(5) It is pointed out that the effect of an investment on balance of payments arises not only from the cost incurred in connection with installation and operation of the plant but also on the availability of foreign loans, their expected flow over time and conditions of repayment;

(6) This criterion does not consider structural interdependence and the nature and value of external economies.

(7) SMP criterion helps in the maximization of output that can be attributed to the current investment effort but it does not take into consideration as to what happens to the final product during any period, which in turn, influences the investment rate in future.

(8) Harvey Leibenstein criticizes that it does not emphasize the need for generating the forces of economic development in an underdeveloped country. According to him, the object should be to maximize the amount of capital per worker and improve the quality of labour force.

2. Capital Turnover Criterion or Capital Intensity Criterion:

J.J. Polak and N.S. Buchanan have propounded this criterion. This criterion is based on capital-output ratio, i.e., K/Y of a project. In those countries where capital is scarce, funds should be invested in those projects which have the lowest capital intensity.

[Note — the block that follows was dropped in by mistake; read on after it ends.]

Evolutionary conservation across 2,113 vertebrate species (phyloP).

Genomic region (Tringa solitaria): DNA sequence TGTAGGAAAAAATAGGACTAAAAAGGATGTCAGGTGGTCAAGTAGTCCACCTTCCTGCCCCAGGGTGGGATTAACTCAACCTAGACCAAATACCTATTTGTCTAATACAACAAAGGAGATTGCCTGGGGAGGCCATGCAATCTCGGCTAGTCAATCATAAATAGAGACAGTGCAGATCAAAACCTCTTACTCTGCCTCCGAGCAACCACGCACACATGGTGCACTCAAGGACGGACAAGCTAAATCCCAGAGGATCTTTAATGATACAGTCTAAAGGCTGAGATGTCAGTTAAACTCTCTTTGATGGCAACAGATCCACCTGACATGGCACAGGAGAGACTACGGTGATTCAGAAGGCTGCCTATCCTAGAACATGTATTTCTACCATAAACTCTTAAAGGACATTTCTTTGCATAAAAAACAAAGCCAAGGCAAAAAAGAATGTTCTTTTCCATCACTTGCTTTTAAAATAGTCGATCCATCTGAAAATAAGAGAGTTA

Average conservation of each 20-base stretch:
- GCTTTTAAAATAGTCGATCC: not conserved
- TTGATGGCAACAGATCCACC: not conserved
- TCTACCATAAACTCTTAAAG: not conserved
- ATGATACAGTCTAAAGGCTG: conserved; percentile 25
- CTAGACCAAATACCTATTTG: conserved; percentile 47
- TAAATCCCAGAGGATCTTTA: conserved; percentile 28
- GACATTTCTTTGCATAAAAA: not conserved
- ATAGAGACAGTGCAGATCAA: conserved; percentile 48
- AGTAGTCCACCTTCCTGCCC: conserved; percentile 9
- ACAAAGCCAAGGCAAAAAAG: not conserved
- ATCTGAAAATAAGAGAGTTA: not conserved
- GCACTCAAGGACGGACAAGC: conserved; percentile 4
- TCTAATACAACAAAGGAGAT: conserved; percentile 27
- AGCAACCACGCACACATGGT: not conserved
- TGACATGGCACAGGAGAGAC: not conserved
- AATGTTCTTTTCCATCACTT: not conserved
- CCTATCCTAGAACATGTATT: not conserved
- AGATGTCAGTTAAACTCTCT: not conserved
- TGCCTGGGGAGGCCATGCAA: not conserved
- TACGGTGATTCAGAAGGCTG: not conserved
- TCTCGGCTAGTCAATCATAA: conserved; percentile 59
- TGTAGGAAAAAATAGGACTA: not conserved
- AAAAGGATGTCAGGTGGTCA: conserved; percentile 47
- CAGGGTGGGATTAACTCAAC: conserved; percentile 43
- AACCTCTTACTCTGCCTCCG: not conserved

This criterion is also used in its reverse form and then it is called capital—turnover criterion. According to this criterion, those projects should be selected which have a high rate of capital turnover or low capital output ratio.

Since capital is scarce in underdeveloped countries, those projects should be chosen which yield maximum output per unit of capital invested, i.e., where the capital—turnover is the highest. Quick yielding projects with low capital intensity are also desirable because they make it possible for the scarce capital resources to be released soon for investment in other projects.

Such projects also generate more employment which may be very desirable in the context of underdeveloped countries.


This present criterion has been criticised on the following grounds:

(1) The difficulty arises in estimating capital -output ratio in poor countries and comparing it with that of advanced countries due to lack of data. Hence, any criterion based on capital output ratio is likely to create practical difficulties.